Swords, dragons, fallen planets, ancient ruins. As fantasy nerds, these are some of the things that get us excited and get our minds racing with ideas.

But what’s the value? Does fantasy—in books, movies, or games—provide something of value to the world?

Apparently a lot of other people are asking the same question.

College prep reading lists, for example. According to, “…the work you select needs to have “literary merit.” What does this mean? In the context of the College Board, this means you should stick with works of literary fiction. So in general, avoid mysteries, fantasies, romance novels, and so on.” (Bold is mine.)

Brandon Sanderson, popular writer of the Mistborn Saga and Stormlight Archive, says that “They—the literary scholars—created those rules to describe a certain kind of writing, and we ain’t it! (

So, if you’re a fantasy nerd like me who wants to make the world better, you’ve got some challenges ahead. Because the experts don’t seem to believe that fantasy has value.

But we know it does.

When I watched The Lord of the Rings trilogy, I’d never thought about the importance of hope quite like that. When Frodo and Sam split because of Gollum’s treachery, I felt that. I saw the injustice of what Gollum was doing, I could feel Sam’s pain, but I could also see and understand Frodo’s reasons for sending Sam away, which made me hate the Ring even more.

The Lord of the Rings, Star Wars, even newer stories like Nadine Brandes’ Fawkes all have value because they tell the story of a human experience that speaks to our hearts and makes us think about the world and our own selves.

The difference between fantasy and the other genres that do this is that fantasy stories are willing to 1.) have fun, and 2.) explore what universal experience could look like in another world.


Why do we love other worlds? Because they’re fun! It’s fun to imagine what it’d be like to fly or shoot fire or live in a world where the ground is made of insects.

Daydreaming is something every kid does. I know I for one did a bunch of it as a kid. I recall vividly one Sunday morning, I was five years old or so, imagining that I had a backpack with Iron Man’s armor in it. I could almost see myself flying around the Sunday School room, looking super cool and incredibly handsome.

Did that daydream have any purpose? Probably not, but it was fun.

And guess what? Fun is a good thing.

Now since you guys are nerds, you probably already believe this. But for the doubters out there, Sage Journals says “The benefits of playfulness have been suggested to improve cognitive, social, and psychological functioning for healthy aging.”

So that’s the first thing that fantasy is good at—it’s able to let us imagine and daydream freely, and enjoy getting lost in another world.


This is possibly my favorite part of fantasy, and the reason I personally believe it can be one of the most powerful genres.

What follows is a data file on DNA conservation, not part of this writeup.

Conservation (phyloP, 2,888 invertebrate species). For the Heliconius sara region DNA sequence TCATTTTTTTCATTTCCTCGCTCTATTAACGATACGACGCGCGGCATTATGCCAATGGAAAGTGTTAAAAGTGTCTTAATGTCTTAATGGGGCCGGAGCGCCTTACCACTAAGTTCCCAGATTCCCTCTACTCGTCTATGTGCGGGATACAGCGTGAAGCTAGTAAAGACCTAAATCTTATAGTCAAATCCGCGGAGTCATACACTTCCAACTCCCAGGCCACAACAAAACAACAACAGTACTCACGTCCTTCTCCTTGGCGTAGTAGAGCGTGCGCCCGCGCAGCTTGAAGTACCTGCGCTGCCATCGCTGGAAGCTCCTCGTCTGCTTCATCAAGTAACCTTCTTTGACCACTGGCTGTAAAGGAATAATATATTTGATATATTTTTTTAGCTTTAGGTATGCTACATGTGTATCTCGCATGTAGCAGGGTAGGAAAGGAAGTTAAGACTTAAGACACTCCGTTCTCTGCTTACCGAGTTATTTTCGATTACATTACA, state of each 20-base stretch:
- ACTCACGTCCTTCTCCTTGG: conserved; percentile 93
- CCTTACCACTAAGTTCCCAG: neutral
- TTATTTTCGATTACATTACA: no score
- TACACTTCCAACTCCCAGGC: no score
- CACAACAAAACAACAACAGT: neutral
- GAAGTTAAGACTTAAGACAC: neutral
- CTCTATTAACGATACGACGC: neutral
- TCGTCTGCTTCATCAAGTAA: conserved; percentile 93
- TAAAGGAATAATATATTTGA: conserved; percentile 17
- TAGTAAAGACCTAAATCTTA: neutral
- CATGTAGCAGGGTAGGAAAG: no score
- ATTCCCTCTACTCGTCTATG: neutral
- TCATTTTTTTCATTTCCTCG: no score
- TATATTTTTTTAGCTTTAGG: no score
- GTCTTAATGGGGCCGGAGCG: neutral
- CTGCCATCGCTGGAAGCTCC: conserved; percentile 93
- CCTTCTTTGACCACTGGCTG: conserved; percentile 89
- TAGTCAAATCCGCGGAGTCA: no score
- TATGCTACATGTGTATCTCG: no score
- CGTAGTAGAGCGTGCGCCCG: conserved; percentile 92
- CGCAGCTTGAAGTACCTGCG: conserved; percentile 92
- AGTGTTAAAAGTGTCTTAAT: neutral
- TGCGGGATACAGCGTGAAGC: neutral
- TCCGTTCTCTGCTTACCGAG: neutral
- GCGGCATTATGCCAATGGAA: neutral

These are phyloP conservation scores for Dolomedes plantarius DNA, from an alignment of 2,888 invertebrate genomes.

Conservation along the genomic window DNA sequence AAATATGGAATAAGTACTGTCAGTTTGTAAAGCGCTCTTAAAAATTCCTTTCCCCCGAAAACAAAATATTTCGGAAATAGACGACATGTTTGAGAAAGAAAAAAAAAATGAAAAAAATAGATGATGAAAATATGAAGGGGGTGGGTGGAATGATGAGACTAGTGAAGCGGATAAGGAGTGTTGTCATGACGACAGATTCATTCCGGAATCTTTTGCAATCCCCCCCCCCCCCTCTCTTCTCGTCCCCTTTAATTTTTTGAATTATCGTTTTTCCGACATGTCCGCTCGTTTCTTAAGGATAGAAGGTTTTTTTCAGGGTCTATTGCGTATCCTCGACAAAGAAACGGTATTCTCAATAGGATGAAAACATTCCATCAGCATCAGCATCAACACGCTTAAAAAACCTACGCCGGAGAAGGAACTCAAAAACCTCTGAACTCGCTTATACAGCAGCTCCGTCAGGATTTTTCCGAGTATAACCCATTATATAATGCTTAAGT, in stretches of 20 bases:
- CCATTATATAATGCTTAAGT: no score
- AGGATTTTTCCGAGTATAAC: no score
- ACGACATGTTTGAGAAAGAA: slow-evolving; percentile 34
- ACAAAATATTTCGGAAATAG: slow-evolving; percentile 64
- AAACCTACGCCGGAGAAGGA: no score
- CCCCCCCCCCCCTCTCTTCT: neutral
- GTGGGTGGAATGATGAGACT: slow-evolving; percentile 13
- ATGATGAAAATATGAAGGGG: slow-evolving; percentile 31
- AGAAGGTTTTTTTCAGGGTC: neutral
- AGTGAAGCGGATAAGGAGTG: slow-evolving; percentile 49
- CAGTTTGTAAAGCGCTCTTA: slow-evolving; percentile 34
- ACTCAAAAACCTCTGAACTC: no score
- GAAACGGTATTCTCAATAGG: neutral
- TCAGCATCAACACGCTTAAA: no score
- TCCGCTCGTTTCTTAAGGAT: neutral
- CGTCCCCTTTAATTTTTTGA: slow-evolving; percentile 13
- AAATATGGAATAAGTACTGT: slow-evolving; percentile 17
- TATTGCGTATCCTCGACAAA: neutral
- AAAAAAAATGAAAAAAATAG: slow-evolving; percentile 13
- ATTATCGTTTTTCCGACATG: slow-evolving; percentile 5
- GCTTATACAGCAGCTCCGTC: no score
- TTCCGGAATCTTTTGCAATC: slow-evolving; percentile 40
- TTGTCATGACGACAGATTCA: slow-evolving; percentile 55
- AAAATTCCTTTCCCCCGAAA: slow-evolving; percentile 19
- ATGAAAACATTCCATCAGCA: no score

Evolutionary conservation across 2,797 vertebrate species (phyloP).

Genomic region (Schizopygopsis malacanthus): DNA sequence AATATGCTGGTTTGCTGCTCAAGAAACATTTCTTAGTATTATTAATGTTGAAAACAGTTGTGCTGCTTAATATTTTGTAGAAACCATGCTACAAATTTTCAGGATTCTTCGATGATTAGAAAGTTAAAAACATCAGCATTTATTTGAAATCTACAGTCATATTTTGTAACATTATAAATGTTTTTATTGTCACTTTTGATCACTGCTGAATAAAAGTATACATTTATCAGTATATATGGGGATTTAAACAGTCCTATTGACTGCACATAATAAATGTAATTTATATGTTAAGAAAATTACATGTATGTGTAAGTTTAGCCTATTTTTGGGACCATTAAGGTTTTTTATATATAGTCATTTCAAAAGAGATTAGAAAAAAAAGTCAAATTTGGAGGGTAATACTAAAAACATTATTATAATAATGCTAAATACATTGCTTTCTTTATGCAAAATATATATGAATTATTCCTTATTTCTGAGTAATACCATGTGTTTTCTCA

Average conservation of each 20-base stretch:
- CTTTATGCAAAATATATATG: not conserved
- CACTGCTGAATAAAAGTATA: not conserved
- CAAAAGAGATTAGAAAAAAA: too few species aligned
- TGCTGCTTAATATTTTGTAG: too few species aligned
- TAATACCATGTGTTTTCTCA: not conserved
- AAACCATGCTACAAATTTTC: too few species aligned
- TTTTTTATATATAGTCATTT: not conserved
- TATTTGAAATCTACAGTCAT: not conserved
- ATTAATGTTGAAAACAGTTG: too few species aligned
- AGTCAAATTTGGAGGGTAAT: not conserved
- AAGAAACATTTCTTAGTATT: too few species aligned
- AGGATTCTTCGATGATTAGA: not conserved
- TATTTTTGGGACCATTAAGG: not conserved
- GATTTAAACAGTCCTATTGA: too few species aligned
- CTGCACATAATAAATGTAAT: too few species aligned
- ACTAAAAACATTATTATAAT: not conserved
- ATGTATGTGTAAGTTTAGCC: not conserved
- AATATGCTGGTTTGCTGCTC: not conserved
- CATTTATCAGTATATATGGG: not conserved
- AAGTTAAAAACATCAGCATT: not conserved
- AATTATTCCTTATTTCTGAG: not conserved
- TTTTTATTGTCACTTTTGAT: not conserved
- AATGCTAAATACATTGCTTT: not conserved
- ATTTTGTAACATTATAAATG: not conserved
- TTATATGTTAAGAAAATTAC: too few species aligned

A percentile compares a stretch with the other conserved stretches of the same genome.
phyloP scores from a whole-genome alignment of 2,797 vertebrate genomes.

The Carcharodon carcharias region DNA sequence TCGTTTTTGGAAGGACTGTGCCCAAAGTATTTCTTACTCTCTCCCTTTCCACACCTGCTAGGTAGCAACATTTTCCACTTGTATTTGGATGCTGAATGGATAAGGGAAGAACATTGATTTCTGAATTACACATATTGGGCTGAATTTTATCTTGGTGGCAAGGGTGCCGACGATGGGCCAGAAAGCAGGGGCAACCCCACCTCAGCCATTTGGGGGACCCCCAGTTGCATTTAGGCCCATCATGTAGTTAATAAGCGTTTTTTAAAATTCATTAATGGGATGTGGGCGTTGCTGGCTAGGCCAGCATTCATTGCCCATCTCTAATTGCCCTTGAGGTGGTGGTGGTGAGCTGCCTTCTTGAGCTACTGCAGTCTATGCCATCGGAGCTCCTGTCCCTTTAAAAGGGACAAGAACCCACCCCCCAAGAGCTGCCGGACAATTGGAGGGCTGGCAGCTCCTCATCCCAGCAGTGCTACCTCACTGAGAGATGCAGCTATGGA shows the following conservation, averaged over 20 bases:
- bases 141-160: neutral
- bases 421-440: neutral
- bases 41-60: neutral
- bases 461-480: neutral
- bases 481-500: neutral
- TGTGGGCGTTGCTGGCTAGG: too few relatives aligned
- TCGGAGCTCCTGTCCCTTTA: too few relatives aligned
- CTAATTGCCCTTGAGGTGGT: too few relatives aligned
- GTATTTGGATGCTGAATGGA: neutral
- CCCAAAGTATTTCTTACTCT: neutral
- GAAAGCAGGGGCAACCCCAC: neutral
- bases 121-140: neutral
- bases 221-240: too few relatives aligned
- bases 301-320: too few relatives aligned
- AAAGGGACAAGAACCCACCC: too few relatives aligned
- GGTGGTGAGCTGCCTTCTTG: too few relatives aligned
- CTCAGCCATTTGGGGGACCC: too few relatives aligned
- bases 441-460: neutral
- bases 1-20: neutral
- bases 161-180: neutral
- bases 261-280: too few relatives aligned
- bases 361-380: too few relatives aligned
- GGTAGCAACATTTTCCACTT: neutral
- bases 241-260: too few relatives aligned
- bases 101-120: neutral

You see, in fantasy, you can make the world what you want it. So if you want to tell the world that, say, grounding isn’t an effective punishment, then you can create a whole society where grounding children is the only punishment parents can legally enforce. Then you can show the children growing up rebellious and unhappy, and how terrible the ensuing society is.

You can build any world around any theme.


You take the core theme or experience you want to talk about, and you push it to the extreme, so that the things we ignored or didn’t notice before suddenly stand out as obvious.

Now, not every world will be constructed specifically to address a certain theme, but if you really have something on your heart to say, with fantasy, you can reorganize and construct the world any way you want in order to support that.

I’ll give a personal example because I’m feeling long-winded.

I wanted to tell a story about division in the Church. So I constructed a space fantasy world where the whole society and government were based on division and the struggle to achieve balance in that division. Ultimately this society was chaotic, unstable, and prone to violence. Which is what I believe what would happen if every Christian denomination believed in jihad.

So. Let’s wrap this thing up.

You’re a fantasy nerd who wants to make the world better. The literary experts don’t think your crazy desert worlds or sword-wielding wizards will provide value to the world. But you know that they can, because you my friend have good ideas.

You have things in your heart that if the world implemented, it would be a better place.

And when you tell those things through your worlds and stories, you allow people to take a trip into your imagination, and think about the world in a way they hadn’t considered before.

This is something that takes practice. Not all your stories will be equally valuable to the world. And that’s okay. But as you get better, value and theme and empathy will begin to flow freely out of your work, and people can be changed by its river.

I’m not to that level. But maybe we can get there together.

Next week, I’ll be talking about my experience filming with kids (it ain’t easy, my friend!) and how, as we strive for value in our work, we need to make sure that people come first.

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